The Dirty Life
Trip Start Sep 01, 2010
39Trip End May 15, 2011
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As soon as we arrived we were greeted by two Americans who were in the kitchen preparing lunch. These two, were also paying the fee to be half wwoofers. They showed us around a little bit and informed us there were a few others doing the same type of volunteering as well as three girls who were full time wwoofers. In total there were about 9 volunteers when we arived, 8 of them being Americans. In our travels in South America up to know we have only met a handful of other Americans so it was interesting to find such a high concentration here on the farm.
As we walked around and met everyone, inclding Josephine and Fabio who own and run the farm, we were immediatly in love with the beauty and tranquiality of the place. El Hoyo sits in a valley with medium sized mounatins that abubtly shoot out of the gound all around the flat plains that are scatterd with beautful farm land. On Millalen they have 15 hecters of land (about 25 acres) with a wondreful garden full of berries, vegtables, herbs, and fruit trees. There are many other nut and friut trees scaterd across the property. They have a big wooden building that has a kitchen and few rooms that they rent out, and a big common room. There is the house they live in, with their son Juan, and some other houses that they rent out for extra money. In addition, there are other structures like sheds and the Panaderia which is for bread making in a woodfire oven.
After about 20 minutes on the farm we knew we loved the place and had already asked Josephine if the room would be avalible to rent for an additional week
While were were there some people came and went including more AMerican volunteers, Argentinains renting the houses, and locals coming by just to by some fruit or Jam. WHile we were there the main thing that need to be done was to pick the Rasberries and Boysenberries. There were so many coming off the bushes that we would have one person on each line of busehes and it would still take all moring to pick them all. Then, a few days later there were more ripe berries and it is back to harvesting. Many of the berries get turned into jam which is then sold and eaten by us. I ate more berries in 3 weeks in forms such as jam, raw, ice cream, pies, or any other way you can think of then in my entire life up to date.When we werent harvesting berries, we helped with other jobs, such as making Adobe bricks that would be used for an upcoming construction project....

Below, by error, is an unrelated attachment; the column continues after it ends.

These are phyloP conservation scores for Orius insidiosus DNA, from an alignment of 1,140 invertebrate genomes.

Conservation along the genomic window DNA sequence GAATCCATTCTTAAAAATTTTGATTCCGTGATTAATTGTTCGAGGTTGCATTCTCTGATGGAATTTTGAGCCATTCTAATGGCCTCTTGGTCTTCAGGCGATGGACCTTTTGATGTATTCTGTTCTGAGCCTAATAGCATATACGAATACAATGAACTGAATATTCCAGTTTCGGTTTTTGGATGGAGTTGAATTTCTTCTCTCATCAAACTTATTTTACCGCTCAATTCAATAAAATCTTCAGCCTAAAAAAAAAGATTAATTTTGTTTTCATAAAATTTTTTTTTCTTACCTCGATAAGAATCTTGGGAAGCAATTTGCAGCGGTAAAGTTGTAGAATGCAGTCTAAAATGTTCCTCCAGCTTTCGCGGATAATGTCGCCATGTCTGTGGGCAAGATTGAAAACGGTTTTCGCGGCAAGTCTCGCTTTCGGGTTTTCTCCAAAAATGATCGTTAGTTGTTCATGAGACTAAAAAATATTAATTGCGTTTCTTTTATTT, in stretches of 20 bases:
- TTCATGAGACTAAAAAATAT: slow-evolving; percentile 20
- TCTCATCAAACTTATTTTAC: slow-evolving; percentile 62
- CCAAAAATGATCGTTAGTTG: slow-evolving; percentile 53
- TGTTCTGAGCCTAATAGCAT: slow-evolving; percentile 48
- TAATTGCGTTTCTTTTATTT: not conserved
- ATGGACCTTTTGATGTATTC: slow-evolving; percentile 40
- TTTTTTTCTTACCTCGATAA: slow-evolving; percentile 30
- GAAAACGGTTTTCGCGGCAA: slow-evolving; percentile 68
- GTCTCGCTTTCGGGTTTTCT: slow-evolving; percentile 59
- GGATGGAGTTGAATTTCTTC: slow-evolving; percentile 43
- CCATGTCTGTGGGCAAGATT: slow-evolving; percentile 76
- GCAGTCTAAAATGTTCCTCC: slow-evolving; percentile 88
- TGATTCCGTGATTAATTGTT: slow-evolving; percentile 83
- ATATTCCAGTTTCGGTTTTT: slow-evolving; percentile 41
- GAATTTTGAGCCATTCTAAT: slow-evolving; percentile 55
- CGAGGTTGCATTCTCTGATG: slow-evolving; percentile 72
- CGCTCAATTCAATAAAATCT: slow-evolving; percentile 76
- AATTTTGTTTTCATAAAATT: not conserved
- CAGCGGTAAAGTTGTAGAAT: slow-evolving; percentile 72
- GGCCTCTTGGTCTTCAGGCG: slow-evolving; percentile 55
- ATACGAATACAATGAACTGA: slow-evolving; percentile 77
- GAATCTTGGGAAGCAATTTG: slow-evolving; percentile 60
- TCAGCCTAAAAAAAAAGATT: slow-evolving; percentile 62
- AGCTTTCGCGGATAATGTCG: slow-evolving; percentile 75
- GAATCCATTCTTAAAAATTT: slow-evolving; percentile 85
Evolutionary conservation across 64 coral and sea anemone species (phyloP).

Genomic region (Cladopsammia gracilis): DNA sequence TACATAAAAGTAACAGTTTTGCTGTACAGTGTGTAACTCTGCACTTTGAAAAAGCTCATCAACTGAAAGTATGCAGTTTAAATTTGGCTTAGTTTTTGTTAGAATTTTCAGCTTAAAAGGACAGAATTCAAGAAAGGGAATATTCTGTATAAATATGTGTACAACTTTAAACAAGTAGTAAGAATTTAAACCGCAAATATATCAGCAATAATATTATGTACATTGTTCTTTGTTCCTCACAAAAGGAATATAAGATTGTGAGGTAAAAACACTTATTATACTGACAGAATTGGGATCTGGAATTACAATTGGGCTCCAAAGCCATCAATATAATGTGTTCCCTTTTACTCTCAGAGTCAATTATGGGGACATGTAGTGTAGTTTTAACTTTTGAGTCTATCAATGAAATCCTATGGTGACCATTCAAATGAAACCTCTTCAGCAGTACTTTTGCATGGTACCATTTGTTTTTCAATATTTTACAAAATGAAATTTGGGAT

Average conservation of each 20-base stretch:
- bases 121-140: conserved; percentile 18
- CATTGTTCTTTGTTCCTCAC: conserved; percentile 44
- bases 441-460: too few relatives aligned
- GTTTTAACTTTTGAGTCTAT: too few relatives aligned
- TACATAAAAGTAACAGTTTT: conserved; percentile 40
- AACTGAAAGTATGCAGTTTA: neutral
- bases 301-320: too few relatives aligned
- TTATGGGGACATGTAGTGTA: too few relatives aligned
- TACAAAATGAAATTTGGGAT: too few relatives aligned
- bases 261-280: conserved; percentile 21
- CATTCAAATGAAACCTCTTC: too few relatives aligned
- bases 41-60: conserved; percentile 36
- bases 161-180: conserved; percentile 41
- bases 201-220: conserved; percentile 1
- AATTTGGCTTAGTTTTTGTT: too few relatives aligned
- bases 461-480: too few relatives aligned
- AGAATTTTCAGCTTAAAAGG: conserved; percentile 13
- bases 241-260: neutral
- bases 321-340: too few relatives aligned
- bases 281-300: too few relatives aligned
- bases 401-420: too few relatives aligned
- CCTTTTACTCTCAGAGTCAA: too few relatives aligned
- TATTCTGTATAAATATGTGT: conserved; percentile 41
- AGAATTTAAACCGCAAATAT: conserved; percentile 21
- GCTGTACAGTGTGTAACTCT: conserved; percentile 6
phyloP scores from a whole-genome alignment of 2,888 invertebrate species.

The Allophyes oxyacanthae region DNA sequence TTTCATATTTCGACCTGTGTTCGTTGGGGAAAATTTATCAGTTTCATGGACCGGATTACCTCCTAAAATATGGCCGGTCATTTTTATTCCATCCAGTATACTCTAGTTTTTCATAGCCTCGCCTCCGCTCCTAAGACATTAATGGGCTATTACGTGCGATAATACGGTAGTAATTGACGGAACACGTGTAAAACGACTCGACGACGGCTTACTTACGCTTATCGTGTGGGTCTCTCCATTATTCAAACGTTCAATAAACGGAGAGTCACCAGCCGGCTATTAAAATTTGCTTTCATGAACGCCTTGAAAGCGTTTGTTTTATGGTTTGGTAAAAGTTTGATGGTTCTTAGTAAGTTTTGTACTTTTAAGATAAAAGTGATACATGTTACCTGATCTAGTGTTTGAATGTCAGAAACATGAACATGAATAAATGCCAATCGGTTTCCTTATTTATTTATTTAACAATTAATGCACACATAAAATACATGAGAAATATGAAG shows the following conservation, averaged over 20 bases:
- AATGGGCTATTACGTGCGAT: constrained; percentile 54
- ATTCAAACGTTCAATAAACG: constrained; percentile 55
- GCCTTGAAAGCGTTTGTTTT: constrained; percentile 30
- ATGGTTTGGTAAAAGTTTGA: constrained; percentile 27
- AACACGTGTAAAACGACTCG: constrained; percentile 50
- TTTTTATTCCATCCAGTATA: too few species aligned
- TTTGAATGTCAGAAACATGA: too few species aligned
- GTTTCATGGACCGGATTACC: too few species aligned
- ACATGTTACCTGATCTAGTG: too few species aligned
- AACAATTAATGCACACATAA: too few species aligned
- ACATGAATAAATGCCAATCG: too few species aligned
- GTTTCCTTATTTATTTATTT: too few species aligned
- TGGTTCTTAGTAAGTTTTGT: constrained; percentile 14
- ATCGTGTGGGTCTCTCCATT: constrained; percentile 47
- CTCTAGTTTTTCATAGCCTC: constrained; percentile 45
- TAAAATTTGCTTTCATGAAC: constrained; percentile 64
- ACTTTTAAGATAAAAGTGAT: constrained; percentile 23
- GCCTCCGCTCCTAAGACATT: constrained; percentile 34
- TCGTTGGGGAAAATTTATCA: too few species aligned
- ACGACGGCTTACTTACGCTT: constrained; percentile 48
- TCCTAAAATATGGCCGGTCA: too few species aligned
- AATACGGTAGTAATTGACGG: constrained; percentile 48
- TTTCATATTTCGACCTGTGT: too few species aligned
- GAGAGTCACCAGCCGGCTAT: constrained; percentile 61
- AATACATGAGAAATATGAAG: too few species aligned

Everything on the farm is real. Noithing has to be forced to make it feel rustic. They live a simple life and when you see how easy some of the things they do are to make this lifestyle possible i makes you wonder why not implement these shanges into your own life.
When we werne't working, in the afternoons, we would do one of a few things to keep ourselves occupied
One of our favorite aspects of the Millalen experience was meal time. At the beginng of the week there was a list to sign up for cooking wither lunch our dinner. When it was your turn to cook, you go into the garden and pull out whatever begtables are ready to be harvested that that you want to use in your meal. THere are also some other ingredients that aren;t form the farm like cheese or milk that can be used in the cooking. The meals were always amazing. Many of the other vcolunteers were great chefs and regardless of cooking skills the fresh unproceseed ingredients make for delicious meals. Once the meal is ready somebody would ring the bell signifying to those who are still working to wash up and to come eat. We would hold hands and have aquick moment of silnce before the meal and then all eat together on a huge outdooe table. The natural food makes you feel great and knowing that it all came out of the garden from only a few feet away is a very cool thing.
There is so much more I could share about the amzing people and expeinces we had at Chacra Millalen but I will spare you reading more of my rambling words. Now we are leaving, a few weeks behind shcedule, and making our way into Chile.